Stats are one of the main pit falls in the evaluation process. Andrew Ware for example was a stats guys dream. Yet the NFL did a poor job (Lions) of evaluating skill sets. This fear of spread quarterbacks is because they tend to put up monster numbers compared too their counterparts. Yet in that process there wasn't the emphasis on evaluation of skill sets. Looking at the ability to anticipate and respond to pressure and bodies around him. Because Andre Ware simply wasn't exposed because of scheme… he never had to display NFL skill sets because of the media environment and the evolution of evaluation at the position. It looked really cool to see him have 10 touchdowns late in the 3rd quarter of a game. Or to have the Houston Cougars score 103 points (yea they where insane and college football wasn’t ready for that system and teams over drafted Andre Ware and David Klingler because of it……… because stats aren't skill sets)
Other positions like running back give you a better understanding with stats because if a running back has 2 things >> big time stats >> running style matches body type (IE big guy runs like a big guy instead of a scat back... or a little back trying to run with power instead of speed and quickness)... then generally a running back will pan out...........to try to look at a quarterback this way is a mistake.
So when I talk about Geno Smith I do acknowledge stats. But ONLY with in the context of film. The film has to match the Stats. And in Geno Smith’s case it does even with superior talent to throw too in Tavion Austion and Steadmen Bailey. The general rebuttal to this is when someone says >>> "he threw a bunch of screen passes". And he did and that isn't something unique in college football. Yet it does feel like that notion is disingenuous because Bailey didn't catch 25 touchdowns from screen passes.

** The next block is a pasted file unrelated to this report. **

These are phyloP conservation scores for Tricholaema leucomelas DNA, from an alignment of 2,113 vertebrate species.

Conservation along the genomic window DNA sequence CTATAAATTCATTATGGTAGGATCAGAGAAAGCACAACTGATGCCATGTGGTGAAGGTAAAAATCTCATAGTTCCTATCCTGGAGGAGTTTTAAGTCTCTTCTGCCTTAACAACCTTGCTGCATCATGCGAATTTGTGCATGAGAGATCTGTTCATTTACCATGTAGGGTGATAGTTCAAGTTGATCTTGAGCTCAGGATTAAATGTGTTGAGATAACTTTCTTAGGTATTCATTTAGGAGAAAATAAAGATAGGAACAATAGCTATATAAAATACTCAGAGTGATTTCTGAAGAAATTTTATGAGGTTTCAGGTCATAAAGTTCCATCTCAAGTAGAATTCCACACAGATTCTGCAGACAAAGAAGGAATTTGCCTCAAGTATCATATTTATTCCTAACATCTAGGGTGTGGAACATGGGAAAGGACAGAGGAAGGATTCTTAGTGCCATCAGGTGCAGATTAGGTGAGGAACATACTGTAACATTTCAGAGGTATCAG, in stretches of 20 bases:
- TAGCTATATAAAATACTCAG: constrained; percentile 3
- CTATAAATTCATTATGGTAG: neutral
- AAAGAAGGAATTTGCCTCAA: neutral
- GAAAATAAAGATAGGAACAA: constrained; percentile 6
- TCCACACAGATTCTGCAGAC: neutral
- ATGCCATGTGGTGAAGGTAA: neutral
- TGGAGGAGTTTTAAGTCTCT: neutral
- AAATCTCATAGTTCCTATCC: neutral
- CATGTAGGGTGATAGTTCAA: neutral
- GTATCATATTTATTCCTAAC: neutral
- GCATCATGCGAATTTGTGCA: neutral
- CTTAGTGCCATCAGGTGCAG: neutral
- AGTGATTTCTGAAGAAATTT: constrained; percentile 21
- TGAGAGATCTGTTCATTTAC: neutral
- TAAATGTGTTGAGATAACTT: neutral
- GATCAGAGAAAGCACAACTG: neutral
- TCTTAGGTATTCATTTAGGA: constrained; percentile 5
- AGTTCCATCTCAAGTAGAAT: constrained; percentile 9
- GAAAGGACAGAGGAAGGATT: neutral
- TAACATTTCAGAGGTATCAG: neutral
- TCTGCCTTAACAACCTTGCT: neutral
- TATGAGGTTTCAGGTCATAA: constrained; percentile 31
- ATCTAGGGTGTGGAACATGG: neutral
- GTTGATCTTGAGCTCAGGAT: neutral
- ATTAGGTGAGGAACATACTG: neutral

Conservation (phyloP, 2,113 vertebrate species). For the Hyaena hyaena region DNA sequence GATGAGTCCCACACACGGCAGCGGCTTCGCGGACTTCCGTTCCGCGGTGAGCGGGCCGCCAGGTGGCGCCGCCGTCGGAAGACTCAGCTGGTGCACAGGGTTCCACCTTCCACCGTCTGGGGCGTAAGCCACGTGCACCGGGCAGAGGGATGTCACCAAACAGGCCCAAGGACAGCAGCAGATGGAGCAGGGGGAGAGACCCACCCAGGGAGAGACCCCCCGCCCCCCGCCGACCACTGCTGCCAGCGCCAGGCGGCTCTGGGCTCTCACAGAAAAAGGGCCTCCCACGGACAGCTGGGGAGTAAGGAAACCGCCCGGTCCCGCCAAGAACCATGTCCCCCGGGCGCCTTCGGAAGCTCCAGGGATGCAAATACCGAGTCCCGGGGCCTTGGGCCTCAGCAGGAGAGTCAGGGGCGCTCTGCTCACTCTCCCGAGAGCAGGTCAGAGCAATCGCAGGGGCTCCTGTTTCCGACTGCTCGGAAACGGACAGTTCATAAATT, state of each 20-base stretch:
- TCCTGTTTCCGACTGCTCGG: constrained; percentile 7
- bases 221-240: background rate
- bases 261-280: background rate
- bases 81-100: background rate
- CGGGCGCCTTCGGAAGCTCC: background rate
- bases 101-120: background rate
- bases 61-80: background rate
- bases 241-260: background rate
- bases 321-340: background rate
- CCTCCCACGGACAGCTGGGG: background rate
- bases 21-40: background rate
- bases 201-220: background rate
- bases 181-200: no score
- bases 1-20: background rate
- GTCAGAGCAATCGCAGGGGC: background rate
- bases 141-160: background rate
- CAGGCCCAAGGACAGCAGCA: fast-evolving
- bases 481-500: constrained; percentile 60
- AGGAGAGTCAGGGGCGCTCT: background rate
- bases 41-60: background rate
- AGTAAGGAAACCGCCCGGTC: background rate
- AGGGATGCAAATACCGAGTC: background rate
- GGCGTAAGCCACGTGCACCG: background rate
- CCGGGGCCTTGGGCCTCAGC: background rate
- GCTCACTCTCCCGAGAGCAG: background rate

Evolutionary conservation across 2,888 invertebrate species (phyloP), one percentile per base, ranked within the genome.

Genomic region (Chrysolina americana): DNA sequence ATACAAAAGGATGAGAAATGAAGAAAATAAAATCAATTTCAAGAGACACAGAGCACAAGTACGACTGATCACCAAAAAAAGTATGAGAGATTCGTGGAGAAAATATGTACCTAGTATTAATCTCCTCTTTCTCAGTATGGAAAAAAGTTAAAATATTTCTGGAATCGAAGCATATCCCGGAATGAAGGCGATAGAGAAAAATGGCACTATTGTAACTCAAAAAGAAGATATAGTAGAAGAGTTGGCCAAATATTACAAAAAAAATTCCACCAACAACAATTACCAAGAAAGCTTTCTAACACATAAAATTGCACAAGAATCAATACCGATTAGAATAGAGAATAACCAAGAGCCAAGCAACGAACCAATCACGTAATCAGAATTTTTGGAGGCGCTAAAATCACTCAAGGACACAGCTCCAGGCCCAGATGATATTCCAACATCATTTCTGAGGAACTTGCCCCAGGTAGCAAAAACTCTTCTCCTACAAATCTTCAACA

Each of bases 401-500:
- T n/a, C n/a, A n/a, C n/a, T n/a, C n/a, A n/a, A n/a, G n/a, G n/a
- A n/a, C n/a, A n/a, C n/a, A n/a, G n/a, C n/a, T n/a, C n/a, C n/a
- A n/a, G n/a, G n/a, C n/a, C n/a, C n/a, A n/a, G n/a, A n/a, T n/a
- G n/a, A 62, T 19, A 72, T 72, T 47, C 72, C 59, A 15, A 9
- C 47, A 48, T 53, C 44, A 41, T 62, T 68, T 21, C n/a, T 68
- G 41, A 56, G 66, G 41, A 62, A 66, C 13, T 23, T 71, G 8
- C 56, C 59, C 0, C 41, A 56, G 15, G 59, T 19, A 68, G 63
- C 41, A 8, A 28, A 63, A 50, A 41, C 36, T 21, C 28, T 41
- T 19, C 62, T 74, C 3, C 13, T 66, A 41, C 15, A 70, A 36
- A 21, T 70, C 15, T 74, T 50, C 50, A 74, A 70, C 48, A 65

Conferences a player plays in or level of competition......
This isn't a evaluation of skill sets. I know the difference between the SEC and Division 3. However this is why you have film so that you can see the skill that fit your system or not.
This really is one of the biggest mistakes fans make and a lot of NFL decision makers make. I am well aware of the talent pool with in major conferences like the SEC. It is a proven fact that those schools produce NFL talent.....
However when i watched Joe Flacco at Delaware and I saw him throw a lazer I didn't say >>> "well that was a nice pass but he can't throw that ball in the SEC". This is the folly of evaluating by level of competition instead of evaluation of skill sets.
Other interesting reads for those who like Stats...
Pay attention to skill sets NOT these factors as a primary source of evaluations…
1. wins and losses
2. Conferences a player plays in or level of competition
3. type of offensive system they ran
I have found that these factors alone without context of film simply don't allow for accurate projections at the quarterback position.